Joining us for our second interview celebrating the 35th anniversary of Dawn of the Dead is Joe Pilato. (We kicked off our DotD interview series a few days ago with actor Jim Krut.) Although Joe is better known for his work as Captain Rhodes in 1985′s Day of the Dead, he began his career in Dawn of the Dead playing a police officer raiding a dock.
The following interview was conducted during the Weekend of Horrors convention at the Turbinenhalle in Oberhausen, Germany.
How did you get the part in Dawn of the Dead?
JP: I originally flew from Pittsburgh to New York and auditioned for Scott Reiniger’s, or David Emge’s role. They had four seats like the inside of a helicopter, and we did one of the scenes. I think it was either that I was the same size as Scott Reiniger, or not tall enough to be the helicopter pilot – I can’t remember which it was – but I ended up doing the loading dock scene. It got cut in the American version, and when Dario Argento put the black box together, fortunately he put the entire scene back in.
JP: George makes things easy for people. Ninety percent of your preparation is in the script. Of course, I was playing a renegade cop with visceral hatred for the cop mentality. It was pretty easy. We weren’t too far away from 1960s radicalism, so it was easy to find the emotional center to being mean, rude, and enjoying intimidating people with a firearm.
What was it like working with George Romero?
JP: George is an actor’s dream. He knows exactly what he wants, yet he gives you the ability to make your choices: In Day of the Dead, Rhodes didn’t say anything when he died. He just got torn in half, and that was it. Before shooting that scene, I turned to George and I said, “I don’t think Rhodes is going out this way,” and George said, “Well, don’t forget: You’re being torn in half.” I said, “Yeah, but I’m Rhodes,” and George asked, “Well, what would you like to say?” I said, “I’m a little embarrassed to say it out loud, let me whisper it in your ear.” I whispered, “Choke on ’em!” and he bent back, looked at me, and said, “Yeah! But remember: It’s one take, and you better hit it!” Now it’s a memorable line, and fans always ask for it.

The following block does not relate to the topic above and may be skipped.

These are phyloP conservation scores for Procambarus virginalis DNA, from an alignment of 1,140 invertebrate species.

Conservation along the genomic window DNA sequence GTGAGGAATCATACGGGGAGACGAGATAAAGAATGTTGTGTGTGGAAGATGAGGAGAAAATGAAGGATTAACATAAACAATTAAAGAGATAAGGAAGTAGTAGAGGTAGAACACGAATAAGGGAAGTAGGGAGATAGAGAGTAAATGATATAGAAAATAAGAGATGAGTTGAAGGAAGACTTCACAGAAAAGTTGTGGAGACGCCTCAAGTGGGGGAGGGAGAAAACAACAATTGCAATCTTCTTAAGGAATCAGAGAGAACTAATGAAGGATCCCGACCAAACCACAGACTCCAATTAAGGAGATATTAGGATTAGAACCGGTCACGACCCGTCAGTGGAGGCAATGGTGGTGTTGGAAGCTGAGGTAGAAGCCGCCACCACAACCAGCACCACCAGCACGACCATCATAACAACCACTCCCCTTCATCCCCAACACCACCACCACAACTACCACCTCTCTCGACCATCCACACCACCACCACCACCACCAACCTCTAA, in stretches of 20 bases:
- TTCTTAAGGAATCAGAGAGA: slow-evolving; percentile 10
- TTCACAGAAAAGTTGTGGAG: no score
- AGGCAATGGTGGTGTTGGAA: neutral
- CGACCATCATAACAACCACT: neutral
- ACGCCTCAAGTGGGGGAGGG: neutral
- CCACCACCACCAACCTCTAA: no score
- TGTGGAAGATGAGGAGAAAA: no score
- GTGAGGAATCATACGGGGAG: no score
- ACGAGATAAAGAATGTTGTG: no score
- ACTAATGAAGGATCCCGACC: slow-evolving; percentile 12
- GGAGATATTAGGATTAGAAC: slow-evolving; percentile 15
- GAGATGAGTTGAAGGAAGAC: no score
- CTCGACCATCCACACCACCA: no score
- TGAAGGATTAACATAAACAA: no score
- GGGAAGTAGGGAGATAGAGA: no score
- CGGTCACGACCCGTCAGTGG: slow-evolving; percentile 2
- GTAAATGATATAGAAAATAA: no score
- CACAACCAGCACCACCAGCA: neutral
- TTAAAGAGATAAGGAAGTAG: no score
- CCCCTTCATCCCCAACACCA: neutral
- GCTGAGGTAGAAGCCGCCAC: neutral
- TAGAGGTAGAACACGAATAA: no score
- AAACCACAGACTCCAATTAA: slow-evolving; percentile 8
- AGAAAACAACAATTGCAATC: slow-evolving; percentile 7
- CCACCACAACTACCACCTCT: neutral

Because the Monroeville Mall was being used during the Christmas season, the cast and crew kept odd hours. What was it like on set?
JP: It was pretty crazy because we’d work at night. Even though you’d say you got enough sleep during the day, adrenaline and coffee were what really kept us going.
What was the funniest thing that happened to you while filming?
JP: Slapping whiteface on hundreds of zombies alongside a young Greg Nicotero, who was cutting his teeth and learning about the business.
JP: Tom Savini going off the balcony during the biker scene.
How do you feel about today’s zombie apocalypse trend in mainstream culture?
JP: I’m not quite sure what it’s supposed to be about, but I know it goes back to some deep mythological auras about life and death that George has tapped into – the fundamental reality of life and death where if there’s not a Heaven, and there’s not a Hell, then there is certainly this other thing that happens to people. Whatever floats your boat! When I was a kid everyone had a garage band and thought they were The Beatles, so I think [the zombie apocalypse trend] certainly is an expression of something.
Do you feel the film’s political statements about society vs. survivalism are still relevant today?
JP: Yes, and I think those statements are overlooked. I think one of the successes of Dawn of the Dead was the political relevancy, and the fact that after 35 years, these still attract a fan base, and we’re still seeing many resurrections of Dawn of the Dead, and I assume that audiences are consuming those ideas.
Thirty-five years later, what do you think makes Dawn of the Dead so special?
JP: I think it was the desperate plight to stay alive [with] staggering odds against you –much like nuclear, terrorist, biological threats – and I think it will still strike a chord in peoples’ hearts today.
(Artwork courtesy of Ghoulish Gary Pullin.)